Is free cash flow the same as profit?

Free cash flow (FCF) is a measure of a business’s profitability, but is not equivalent to overall net income.

Net income is the amount of profit that a company has reported over a certain time period. Free cash flow (FCF) refers to the amount of cash a business has available after paying for operating expenses and capital expenditures (CAPEX)], and it represents the amount of cash available to a business at a given time that could be distributed to creditors or shareholders. FCF can be used to determine if your company is able to expand or restructure, or if it’s likely to see a growth in profits.

Example: The difference between profit and cash flow

Let’s look at an example to illustrate how profit and cash flow differ.

Birchett Mowers manufactures and distributes lawn mowers through hardware stores and other retail locations. Here are three points that illustrate the differences between profit and cash flow:

1. Revenue Generated

Birchett sells a $300 lawn mower to a retail store on June 1st, and emails an invoice. The business posts $300 in revenue, but the retailer doesn’t pay the invoice until June 30th. Revenue is posted immediately, but the $300 in cash is not collected for 30 days.

2. Expense Incurred

Birchett pays $270 in expenses for the lawn mower that was sold. Those expenses are paid in April and May, before the sale of the lawn mower. The business has $270 in cash outflows in April and May before collecting $300 on June 30th.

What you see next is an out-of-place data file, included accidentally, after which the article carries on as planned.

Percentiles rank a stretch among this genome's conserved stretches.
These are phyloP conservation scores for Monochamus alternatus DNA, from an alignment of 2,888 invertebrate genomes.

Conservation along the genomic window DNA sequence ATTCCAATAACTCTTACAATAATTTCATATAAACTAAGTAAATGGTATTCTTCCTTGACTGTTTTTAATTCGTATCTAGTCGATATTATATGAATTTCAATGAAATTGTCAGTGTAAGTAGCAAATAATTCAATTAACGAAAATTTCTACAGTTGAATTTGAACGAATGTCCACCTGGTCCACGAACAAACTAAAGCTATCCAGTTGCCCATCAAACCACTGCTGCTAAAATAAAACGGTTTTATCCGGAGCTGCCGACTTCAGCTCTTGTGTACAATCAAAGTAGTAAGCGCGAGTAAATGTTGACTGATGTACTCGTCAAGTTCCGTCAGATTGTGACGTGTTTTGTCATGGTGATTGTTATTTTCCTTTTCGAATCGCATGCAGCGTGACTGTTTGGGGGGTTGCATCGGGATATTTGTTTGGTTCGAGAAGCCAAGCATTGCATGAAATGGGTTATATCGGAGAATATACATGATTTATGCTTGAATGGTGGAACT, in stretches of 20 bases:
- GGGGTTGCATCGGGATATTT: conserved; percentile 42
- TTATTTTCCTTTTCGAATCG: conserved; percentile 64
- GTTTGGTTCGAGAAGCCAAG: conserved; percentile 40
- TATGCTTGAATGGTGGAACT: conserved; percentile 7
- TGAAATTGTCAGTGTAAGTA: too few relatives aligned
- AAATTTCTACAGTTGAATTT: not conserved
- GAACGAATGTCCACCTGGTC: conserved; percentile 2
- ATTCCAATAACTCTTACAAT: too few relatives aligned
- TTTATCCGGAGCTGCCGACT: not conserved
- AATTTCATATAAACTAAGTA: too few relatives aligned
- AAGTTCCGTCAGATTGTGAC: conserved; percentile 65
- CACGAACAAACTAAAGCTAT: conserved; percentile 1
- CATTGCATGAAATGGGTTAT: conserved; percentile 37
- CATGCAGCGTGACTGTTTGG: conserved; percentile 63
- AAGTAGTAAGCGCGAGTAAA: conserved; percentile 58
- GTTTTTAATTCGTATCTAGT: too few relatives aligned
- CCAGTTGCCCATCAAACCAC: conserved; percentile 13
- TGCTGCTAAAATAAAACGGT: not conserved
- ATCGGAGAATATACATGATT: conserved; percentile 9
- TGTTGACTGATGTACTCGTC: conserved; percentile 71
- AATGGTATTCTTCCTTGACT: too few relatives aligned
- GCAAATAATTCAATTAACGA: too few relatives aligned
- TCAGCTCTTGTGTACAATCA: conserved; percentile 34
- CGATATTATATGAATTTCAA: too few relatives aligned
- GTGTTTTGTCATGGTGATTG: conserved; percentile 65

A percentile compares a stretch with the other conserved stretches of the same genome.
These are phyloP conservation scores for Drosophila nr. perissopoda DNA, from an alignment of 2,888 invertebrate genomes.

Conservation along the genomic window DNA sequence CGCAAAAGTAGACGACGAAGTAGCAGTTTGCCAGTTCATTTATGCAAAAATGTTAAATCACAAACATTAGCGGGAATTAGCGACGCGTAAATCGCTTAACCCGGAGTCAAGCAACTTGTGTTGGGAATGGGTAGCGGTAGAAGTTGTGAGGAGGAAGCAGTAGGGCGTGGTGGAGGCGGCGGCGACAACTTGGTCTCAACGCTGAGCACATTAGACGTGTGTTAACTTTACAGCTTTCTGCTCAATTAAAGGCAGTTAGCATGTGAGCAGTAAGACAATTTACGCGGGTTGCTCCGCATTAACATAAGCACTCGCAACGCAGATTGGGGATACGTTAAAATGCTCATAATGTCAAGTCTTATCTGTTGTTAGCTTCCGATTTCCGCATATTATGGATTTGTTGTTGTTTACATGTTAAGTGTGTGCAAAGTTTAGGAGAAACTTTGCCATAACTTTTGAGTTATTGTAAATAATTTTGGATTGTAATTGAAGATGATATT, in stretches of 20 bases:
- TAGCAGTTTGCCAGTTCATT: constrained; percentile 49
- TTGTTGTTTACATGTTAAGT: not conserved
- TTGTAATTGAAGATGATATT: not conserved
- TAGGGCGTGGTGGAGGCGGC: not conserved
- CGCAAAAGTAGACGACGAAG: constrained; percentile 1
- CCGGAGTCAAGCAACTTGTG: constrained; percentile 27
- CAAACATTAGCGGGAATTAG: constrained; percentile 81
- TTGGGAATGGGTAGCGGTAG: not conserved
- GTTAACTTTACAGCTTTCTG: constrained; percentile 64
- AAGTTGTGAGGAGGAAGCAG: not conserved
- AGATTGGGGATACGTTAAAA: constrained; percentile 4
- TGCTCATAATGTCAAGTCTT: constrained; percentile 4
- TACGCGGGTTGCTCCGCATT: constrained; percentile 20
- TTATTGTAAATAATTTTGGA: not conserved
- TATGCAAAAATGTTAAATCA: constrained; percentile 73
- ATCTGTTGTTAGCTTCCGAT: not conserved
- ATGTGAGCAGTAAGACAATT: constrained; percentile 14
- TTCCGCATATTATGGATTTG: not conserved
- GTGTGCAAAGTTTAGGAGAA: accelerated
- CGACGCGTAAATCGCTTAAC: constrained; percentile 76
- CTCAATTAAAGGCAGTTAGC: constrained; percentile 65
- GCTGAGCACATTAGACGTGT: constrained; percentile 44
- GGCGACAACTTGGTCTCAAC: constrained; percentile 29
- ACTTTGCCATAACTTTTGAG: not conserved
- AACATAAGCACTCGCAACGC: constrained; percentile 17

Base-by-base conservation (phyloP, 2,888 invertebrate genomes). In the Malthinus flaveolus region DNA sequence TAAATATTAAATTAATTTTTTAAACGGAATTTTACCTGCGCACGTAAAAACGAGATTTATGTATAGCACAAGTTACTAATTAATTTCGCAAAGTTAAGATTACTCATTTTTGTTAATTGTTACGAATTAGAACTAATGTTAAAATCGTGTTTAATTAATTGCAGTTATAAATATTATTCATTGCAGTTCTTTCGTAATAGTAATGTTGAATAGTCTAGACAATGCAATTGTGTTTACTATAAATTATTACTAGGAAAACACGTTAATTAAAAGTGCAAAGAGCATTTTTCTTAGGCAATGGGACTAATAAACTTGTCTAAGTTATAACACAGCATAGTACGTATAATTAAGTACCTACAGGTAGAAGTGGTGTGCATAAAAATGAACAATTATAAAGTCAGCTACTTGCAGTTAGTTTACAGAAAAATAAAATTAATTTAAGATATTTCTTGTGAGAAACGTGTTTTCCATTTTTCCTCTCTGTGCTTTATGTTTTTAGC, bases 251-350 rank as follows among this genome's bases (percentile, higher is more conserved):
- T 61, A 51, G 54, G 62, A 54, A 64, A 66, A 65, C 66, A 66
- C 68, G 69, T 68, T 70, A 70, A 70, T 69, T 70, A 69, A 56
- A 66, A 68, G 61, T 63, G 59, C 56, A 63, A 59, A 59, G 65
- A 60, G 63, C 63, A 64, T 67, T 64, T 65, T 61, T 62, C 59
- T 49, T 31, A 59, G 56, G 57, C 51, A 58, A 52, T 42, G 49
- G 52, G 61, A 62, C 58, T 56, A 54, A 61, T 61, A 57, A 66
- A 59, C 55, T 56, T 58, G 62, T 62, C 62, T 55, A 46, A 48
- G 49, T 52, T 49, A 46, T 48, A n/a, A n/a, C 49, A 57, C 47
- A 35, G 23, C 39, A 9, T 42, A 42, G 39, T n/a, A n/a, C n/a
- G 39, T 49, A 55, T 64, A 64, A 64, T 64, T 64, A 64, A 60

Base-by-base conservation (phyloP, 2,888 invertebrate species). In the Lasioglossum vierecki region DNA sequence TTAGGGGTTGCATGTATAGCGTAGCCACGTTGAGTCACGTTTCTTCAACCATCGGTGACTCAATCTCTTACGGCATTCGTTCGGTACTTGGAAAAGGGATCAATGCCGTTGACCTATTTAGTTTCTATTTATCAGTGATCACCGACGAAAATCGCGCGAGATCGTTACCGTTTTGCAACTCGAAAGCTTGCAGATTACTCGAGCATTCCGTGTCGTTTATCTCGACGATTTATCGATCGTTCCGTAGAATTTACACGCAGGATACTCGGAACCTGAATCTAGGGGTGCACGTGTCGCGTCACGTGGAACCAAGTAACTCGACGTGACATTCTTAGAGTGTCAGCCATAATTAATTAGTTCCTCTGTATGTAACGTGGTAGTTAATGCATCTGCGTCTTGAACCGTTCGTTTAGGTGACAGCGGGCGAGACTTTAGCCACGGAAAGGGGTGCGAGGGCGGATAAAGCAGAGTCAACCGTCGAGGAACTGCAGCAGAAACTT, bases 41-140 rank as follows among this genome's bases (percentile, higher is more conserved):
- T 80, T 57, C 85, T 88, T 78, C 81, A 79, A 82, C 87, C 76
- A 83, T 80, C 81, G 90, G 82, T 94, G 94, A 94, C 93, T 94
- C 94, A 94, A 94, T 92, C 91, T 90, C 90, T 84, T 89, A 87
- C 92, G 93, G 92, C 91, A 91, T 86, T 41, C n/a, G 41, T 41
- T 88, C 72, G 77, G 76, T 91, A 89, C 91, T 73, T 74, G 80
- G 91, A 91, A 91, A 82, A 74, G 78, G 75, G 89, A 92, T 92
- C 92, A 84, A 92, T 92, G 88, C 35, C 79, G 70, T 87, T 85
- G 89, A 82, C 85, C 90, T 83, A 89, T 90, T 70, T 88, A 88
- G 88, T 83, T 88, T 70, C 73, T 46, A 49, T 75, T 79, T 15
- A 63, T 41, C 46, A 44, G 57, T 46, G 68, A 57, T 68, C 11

3. Profit Recognized

The profit generated on the lawn mower sale is ($300 – $270 = $30), and that profit is posted on June 1st. In accounting terms, revenue can be recognized on June 1st, because the sales process is completed when the product is delivered. The $30 profit is not collected in cash, however, until June 30th.

While Birchett must wait to collect its receivables, other companies do not have this issue. Many businesses collect cash from customers at the point of sale. A retailer, such as Walmart, receives customer payments at the point of sale through debit card and credit card purchases.

This system allows a retailer to collect cash quickly, and makes the cash management process much easier. Birchett’s cash management planning, however, is more complicated.

Cash flow management is different for every business

Birchett earned a $30 profit on the lawn mower sale, but had to pay $270 in cash to make and deliver the product to a customer. The firm also had to wait 30 days after the sale to recover the $270 paid in cash and collect the $30 profit. The more products Birchett sells, the more cash it must spend. This situation requires precise cash flow management.